More Captioning Functions

The new captioning tools introduced in Final Cut Pro X 10.4.1 are really simple. The previous blog post covered the basics of CEA-608 captioning. In this post I’ll cover the more advanced functions. Don’t be fooled, the term “advanced” here is relative, cause it’s all super easy and fast, as FCPX just is all around.
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More 608 Captioning In FCPX

Now that you understand the bare bone basics from the
previous post, I’m simply going to list the functions and briefly describe what they do, and how you can make them happen via menus, commands, etc. The rest you can figure out easily. And if you have issues, drop me a line.

*And be sure to check the end of this blog post for a really neat unpublished trick for exporting a .scc file without touching the Share menu!


Add Caption
Places new, blank caption clip at the playhead location. New Caption Clips created manually like this are 2 seconds in duration by default. To add a new clip, use one of the following:

Edit > Captions > Add Caption
Option-C

Screen Shot 2018-04-10 at 1.09.55 PM



Import Captions
This will import a .scc file and apply it to your currently active Timeline. Be careful to have frame rates matched, or you’ll get a warning about it. This can potentially throw the timing of your Caption Clips off. To apply a .scc file to an active Timeline, use the following:

File > Import > Captions


Edit Caption
To edit the content of a Caption Clip, select it and use one of the following:

Edit > Captions > Edit Caption
Control-Shift-C
Or simply double-click the Caption Clip

To close the Caption Edit box in the Timeline, simply hit the Esc or Return key, or click on something other than the Caption Clip.


Split Captions
This function will cut a Caption Clip into two or more segments. 608 captions can only have four lines of text. Thus each new segment, after the split, will contain one line of text from the original. The position of your playhead does not effect this function at all.

To split (blade cut) a Caption Clip into two or more clips, select it and use one of the following:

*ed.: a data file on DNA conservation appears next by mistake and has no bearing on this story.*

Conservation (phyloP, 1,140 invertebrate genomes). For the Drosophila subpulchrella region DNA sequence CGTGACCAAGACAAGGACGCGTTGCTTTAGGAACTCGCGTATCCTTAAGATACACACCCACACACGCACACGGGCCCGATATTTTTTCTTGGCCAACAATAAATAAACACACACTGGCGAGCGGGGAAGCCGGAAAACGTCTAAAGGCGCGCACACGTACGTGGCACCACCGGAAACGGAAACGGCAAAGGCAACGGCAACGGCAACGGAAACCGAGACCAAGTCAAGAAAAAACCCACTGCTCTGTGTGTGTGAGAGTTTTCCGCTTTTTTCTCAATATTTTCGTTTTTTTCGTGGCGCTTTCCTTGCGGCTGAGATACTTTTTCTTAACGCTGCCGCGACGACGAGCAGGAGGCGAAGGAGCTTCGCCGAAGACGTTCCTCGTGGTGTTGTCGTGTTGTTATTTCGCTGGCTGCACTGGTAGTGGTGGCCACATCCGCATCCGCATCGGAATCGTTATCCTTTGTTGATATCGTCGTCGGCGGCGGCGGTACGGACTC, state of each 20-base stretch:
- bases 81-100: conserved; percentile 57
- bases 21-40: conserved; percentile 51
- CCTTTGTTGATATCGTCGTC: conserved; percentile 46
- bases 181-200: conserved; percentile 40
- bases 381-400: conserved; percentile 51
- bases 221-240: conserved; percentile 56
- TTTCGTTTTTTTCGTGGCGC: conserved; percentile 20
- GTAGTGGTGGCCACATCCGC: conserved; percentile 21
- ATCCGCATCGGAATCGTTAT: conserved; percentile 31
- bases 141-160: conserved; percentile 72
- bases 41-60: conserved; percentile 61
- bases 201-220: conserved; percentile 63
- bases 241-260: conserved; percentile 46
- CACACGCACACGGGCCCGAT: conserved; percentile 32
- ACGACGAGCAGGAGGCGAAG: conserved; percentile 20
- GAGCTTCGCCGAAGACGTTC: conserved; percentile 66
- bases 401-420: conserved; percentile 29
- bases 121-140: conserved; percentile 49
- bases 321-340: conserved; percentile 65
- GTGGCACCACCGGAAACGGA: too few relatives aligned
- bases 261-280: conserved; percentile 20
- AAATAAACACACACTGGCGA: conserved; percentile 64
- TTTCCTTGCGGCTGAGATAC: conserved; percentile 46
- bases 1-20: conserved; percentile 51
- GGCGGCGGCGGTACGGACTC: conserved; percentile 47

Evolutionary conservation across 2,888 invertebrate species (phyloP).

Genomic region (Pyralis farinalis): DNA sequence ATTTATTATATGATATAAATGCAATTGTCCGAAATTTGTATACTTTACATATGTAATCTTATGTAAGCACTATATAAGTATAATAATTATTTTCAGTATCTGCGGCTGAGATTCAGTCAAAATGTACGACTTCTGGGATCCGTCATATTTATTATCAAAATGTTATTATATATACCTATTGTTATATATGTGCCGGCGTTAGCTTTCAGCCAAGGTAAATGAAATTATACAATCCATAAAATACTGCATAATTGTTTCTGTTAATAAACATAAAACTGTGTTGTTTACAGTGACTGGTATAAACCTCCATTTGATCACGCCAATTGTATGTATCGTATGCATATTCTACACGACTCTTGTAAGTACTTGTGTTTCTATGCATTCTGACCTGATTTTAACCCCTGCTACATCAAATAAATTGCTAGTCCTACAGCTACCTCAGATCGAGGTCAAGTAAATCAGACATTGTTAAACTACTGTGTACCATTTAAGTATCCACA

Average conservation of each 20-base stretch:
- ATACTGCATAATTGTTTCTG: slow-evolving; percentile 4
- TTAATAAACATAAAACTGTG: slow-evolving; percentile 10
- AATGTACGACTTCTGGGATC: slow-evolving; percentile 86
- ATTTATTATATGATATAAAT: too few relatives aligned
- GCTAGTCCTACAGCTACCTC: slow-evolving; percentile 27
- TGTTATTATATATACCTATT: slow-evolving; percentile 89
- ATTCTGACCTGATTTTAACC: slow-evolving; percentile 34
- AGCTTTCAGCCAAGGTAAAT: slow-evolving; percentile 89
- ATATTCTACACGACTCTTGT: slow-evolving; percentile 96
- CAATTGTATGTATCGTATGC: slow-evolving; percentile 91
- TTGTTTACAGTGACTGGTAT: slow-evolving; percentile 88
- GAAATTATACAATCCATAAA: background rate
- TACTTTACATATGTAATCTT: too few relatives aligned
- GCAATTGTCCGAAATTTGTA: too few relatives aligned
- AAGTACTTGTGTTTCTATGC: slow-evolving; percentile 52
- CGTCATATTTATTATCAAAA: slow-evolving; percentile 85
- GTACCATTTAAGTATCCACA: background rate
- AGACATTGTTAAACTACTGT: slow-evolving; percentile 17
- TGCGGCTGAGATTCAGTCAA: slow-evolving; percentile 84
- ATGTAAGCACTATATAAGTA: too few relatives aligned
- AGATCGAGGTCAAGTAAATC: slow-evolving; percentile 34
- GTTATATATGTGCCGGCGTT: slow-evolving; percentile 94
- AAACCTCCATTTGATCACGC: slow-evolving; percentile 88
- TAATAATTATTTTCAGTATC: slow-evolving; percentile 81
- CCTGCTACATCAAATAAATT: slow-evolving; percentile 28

Edit > Captions > Edit Caption
Control-Option-Command-C
Right-click, from pop-up menu chose “Split Clips”.


Join Captions
This function will join multiple Caption Clips into one clip segment. Be careful you don’t end up with too many lines of text.

To join multiple Caption Clips into one clip, select then all and use the following:
Right-click, from pop-up menu chose “Join Clips”


Resolve Overlaps
608 captions can not overlap at all. FCPX will turn overlapping clips red. To do a quick repair, select ALL of the red overlapping clips, and use one of the following:

Edit > Captions > Resolve Overlaps
Right-click, from pop-up menu chose “Resolve Overlaps”


Extract Captions
If you import a clip that already has 608 captions embedded into it, you can pull those captions out to use and edit in your Project timeline. Once done you’ll have Caption Clips all lined up neatly in your Timeline. Each caption becomes its own individual clip, as originally formatted. Simply place that already captioned clip in your Project timeline, select it there, then use:

Edit > Captions > Extract Captions



Duplicate Captions to New Language
You can add captions for other languages with an easy start. This fiction first creates a new Caption Lane, then applies the language sub-role you specify, and then duplicates all of your existing captions to it. It will not translate text to the new language for you! But you can easily go one by one and re-type each Caption Clip’s content into the new language manually, or cut/paste from another document. These languages are all dependent on the 608 standards, so you can’t make up a language that isn’t in the 608 standards already.

To duplicate to a new language Lane, use the following:
Edit > Captions > Duplicate Captions to New Language

Screen Shot 2018-04-10 at 1.10.04 PM




Captions In The Timeline Index
When captions exist in a timeline, the “Captions” tab of the Timeline Index appears. If there are no captions, you won’t see it. It lists each caption with its text content, plus the start and end timecode of each. Click one, the playhead jumps to it. Anything with validation issues will be in red, obviously. At the top right of the Index you’ll see your total number of Caption Clips, plus the total duration of time they take up altogether.

Clicking the “View Errors” button at the bottom will list only those in red. This button will then read “View All” to go back to viewing the entire list of Caption Clips.

Caption Clips in the Timeline Index can be deleted, but not edited, moved, or altered in any other way.

Screen Shot 2018-04-10 at 1.11.35 PM



Captioning Keyboard Shortcuts
By default there are only three shortcuts for captioning (add, edit, split). But you can change these, and add custom shortcuts to the other captioning functions via the Command Editor.

Screen Shot 2018-04-10 at 1.12.07 PM



Bypass Share To Export A Caption File
The “Export Captions” command can have a custom keyboard shortcut (see above) that bypasses the Share function. I assigned it Control-Command-C, since as you can see from the previous screen capture that there are two entries for “Add Clip”, and from my testing, they’re both the same function, so I stole one. LOL! The result of this function is that an .scc file is written to your drive immediately, and you never touch the Share menu. No media is exported with this, only the 608 .scc file.


Screen Shot 2018-04-10 at 1.12.42 PM


Conclusion
So there you have it, all the captioning information you need to fly through your work. If you need more information, first check the captioning section of the user manual (click here). After that, if you still have issues, feel free to drop me a line.